How to extend investment horizons, more sustainable pay-packet bonuses and for-profit philanthropy
Investing for the longer term
Be in no doubt: quarterly capitalism still rules. As long as business leaders are beholden to the demands of immediate returns, their attempts at sustainability will always fall short. If such short-termism is ever to be countered, it will require big asset owners (pension funds, insurance firms and their ilk) to act, this paper argues.
First off, the asset owner’s leadership needs to spell out what “long-term value creation” looks like. No more wishy-washy claims. Provide a multiyear time horizon (Singapore’s sovereign wealth fund, GIC, sets its horizon at 20 years) and stick to it. Two easy ways of doing so would be a) to invest in illiquid or “real” asset classes, like infrastructure and real estate, and b) to reduce exorbitant fixed management fees.
Asset owners need to get active, too. Don’t just walk away when your stock slumps. Engage with the executives of the companies you own. Build relationships. If your stake is small and the issue urgent, then form “micro-coalitions” with like-minded investors to get the company’s ear.
Metrics matter as well. Conventional financial accounts offer little in the way of meaningful forward-looking projections. Much more valuable for long-term investment decisions are indicators like 10-year economic value added, R&D efficiency, energy intensity of production and the like. Finally, governance: asset owners and asset managers both need to be clear that their fiduciary duty lies in long-term returns – “rather than to compete in horse races judged on short-term performance”. Policy mechanisms can help here. Automatic rebalancing systems that require the sale of equities during an unsustainable boom offer a case in point.
The paper’s conclusion is unambiguous: “Until [major asset owners] radically change their approach, the other key players – asset managers, corporate boards, and company executives – will likely remain trapped in value-destroying short-termism.”
Barton, D & Wiseman, M (Jan-Feb, 2014), “Focusing Capital on the Long Term”, Harvard Business Review, pp44-51.
Bonus culture has come to stand for all that’s ill with the current fat-cat system, especially in the finance sector. As a result, corporations are increasingly toying with “sustainable bonuses”. These seek to link executive pay packages and incentive plans with non-financial dimensions of sustainability performance. Well-meaning though such efforts sound, are they effective in moving companies towards greater sustainability?
As a new field, the empirical data is a little sketchy. But the study, which is based on four Dutch multinationals, throws up some interesting considerations. First is the role of benchmarks. One popular approach is to tie these new types of incentives to external rankings, such as the widely cited Dow Jones Sustainability Index. However, serious questions revolve around the unreliability and static nature of such rankings (lead performers often retain their place year on year).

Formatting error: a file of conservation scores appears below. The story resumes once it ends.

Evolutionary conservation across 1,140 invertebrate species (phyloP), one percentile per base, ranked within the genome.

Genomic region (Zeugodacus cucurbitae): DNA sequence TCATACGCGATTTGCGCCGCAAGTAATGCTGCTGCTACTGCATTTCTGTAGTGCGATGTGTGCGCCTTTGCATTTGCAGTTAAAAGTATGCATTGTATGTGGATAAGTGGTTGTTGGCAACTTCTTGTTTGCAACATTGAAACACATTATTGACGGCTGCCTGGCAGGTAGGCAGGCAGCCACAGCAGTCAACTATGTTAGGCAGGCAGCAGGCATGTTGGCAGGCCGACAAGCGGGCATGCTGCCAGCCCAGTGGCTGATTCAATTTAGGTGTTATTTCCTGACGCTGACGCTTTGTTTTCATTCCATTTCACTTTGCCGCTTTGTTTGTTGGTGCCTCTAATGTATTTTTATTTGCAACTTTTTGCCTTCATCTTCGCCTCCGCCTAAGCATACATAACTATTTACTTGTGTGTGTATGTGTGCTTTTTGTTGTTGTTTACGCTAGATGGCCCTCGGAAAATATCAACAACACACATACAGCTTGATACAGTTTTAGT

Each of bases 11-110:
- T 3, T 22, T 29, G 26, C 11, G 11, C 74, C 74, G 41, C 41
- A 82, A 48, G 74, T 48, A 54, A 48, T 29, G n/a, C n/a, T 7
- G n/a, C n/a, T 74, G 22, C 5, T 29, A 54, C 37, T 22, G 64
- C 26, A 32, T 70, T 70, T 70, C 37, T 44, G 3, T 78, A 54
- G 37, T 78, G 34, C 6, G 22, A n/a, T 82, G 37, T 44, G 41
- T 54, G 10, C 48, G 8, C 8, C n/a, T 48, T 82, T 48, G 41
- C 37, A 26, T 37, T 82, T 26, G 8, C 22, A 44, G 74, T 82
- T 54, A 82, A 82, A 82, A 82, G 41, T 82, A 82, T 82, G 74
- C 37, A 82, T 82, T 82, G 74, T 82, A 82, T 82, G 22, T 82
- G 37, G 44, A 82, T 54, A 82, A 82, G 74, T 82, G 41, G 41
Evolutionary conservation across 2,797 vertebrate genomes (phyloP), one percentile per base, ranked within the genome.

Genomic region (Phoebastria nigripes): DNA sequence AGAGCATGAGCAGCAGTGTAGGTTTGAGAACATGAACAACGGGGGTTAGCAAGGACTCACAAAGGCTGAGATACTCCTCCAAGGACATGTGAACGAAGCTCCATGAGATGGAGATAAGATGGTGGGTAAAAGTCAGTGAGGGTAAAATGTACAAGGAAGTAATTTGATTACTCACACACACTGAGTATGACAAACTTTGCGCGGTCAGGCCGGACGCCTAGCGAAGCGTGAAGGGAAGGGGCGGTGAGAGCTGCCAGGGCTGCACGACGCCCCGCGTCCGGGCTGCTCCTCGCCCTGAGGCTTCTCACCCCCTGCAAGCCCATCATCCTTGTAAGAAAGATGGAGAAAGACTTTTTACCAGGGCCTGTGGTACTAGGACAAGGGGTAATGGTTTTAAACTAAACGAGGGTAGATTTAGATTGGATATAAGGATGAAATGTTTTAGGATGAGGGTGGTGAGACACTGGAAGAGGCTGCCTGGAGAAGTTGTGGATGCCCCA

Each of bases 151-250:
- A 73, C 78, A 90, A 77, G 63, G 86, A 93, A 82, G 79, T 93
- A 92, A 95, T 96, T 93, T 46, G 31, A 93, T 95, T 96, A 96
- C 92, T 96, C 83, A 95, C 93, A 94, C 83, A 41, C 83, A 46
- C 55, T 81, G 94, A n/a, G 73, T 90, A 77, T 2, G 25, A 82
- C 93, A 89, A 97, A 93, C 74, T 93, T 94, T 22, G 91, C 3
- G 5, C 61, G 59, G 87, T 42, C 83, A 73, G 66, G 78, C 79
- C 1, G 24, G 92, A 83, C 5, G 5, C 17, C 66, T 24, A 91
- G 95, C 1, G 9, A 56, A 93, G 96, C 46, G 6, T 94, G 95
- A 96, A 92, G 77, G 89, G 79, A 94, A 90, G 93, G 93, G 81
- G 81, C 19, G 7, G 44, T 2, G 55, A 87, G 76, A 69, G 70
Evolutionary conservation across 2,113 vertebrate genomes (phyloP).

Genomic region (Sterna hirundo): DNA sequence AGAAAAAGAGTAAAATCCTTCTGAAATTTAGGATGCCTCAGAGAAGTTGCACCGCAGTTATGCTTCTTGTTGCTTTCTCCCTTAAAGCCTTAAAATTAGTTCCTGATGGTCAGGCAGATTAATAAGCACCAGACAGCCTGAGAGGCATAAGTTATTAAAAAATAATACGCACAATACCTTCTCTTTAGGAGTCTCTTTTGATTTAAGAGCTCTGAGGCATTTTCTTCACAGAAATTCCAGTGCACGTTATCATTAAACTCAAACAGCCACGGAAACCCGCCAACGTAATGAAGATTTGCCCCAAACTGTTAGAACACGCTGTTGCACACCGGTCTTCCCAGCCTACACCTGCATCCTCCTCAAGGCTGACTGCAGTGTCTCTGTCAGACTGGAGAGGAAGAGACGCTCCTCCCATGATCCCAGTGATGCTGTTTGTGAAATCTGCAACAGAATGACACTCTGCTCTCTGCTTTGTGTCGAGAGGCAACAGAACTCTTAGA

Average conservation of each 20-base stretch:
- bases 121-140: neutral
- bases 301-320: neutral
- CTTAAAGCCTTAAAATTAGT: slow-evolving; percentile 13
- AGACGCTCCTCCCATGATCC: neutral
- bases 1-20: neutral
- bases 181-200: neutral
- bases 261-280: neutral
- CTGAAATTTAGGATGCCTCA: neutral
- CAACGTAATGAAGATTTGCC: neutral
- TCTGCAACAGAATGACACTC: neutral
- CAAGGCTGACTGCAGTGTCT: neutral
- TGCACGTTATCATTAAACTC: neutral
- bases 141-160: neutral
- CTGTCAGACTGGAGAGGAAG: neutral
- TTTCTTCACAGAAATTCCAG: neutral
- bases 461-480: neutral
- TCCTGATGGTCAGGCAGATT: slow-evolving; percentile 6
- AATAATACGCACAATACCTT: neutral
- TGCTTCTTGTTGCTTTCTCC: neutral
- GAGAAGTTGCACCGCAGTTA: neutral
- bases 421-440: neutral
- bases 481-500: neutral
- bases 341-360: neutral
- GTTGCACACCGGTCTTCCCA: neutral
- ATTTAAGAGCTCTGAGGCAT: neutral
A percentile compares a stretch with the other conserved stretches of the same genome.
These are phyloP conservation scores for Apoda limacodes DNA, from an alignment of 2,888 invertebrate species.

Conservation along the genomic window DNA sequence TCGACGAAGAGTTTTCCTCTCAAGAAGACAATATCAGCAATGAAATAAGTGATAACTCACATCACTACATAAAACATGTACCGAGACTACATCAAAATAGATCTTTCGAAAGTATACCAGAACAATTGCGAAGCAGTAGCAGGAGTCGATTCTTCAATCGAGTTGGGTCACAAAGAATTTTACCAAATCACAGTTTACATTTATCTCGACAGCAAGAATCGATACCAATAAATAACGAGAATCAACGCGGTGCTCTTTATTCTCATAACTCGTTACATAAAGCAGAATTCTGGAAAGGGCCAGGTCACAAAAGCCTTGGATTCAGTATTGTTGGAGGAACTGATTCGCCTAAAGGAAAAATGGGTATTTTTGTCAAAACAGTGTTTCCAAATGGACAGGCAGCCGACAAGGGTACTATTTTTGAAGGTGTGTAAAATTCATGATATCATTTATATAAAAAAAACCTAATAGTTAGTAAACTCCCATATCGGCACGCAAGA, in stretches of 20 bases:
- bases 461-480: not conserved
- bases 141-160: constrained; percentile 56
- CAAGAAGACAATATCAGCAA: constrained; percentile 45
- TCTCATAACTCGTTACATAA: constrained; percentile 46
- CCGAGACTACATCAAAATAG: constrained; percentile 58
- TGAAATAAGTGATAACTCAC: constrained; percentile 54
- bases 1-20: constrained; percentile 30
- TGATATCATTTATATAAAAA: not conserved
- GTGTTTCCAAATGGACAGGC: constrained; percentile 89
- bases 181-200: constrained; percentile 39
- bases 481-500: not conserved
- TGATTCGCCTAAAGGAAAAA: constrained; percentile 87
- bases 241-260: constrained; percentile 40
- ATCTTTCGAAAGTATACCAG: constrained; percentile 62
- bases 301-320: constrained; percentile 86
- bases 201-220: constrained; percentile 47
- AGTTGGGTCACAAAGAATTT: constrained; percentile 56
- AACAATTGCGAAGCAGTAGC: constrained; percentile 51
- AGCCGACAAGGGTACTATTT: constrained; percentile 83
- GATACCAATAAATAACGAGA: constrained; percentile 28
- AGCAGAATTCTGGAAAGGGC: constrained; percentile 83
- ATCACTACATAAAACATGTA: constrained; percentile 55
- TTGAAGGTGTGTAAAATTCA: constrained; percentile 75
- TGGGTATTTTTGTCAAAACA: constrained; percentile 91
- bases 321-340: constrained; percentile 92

Far better, the authors suggest, to develop firm-specific measures linked to priority stakeholders. So DSM and TNT, for example, have developed target indicators linked to employees, the environment and customers – a strong performance in all of which plays into its financial performance too. The size and type of bonus are also critical. The fact that Shell’s sustainable bonus only used to cover 10% of the variable pay component of an executive’s remuneration (precise details on current levels are no longer made public) diminishes its impact as a motivational tool. Oh, and unlike usual remuneration schemes, sustainable bonuses need to get away from obfuscation and spell out their terms for all to see.
Kolk, A & Perego, P (January 2014), “Sustainable Bonuses: Sign of Corporate Responsibility or Window Dressing?”, Journal of Business Ethics 119: 1-15.
Buy one, give one: just a fad?
So-called “buy one, give one” business models are becoming increasingly popular as a for-profit model of philanthropy. Sparked by US firm Toms Shoes, and mimicked by the likes of eyewear retailer Warby Parker, Soapbox Soaps and Two Degrees Food, the approach rests on a simple proposition: for every item a consumer buys, the company donates one to a charitable cause. But does the idea have legs, or is it just a fad?
The model as it currently stands displays a variety of core characteristics: it typically focuses on consumer products (most often clothing), it carries a price premium (although price labels generally fall below $100), it enjoys considerable marketing cachet (thanks to its simplicity and tangibility), and it remains flexible in terms of distribution (with cash and in-kind gifts, as well as direct product donations).
Is this robust enough? One of the key problems that buy one, give one enterprises face, for example, is ensuring its donations keep pace with growing consumer sales. Reputational damage from handling the charitable redistribution phase badly is another risk. Yet the paper is confident that the model is here to stay, as long as companies meet two key criteria: their missions remain authentic and the quality of their products remains high.
Marquis, A & Park, A (Winter 2014), “Inside the Buy-One Give-One Model”, Stanford Social Innovation Review, Vol 12 (1): 28-33.
The Boston College Center for Corporate Citizenship is hosting its 2014 International Corporate Citizenship Conference in Los Angeles on 23-25 March, 2014.
Asian Business and Management is issuing a call for papers for a special issue titled New CSR Dynamics in Asia? Institutions and Systems in a more Challenging Era.Academic news Business School Bulletin
May 2014, London, UK
Make sustainable innovation add to your bottom line. 15+ CEOs and C-Suite from leading multinationals plus heads of CSR will discuss the future of sustainability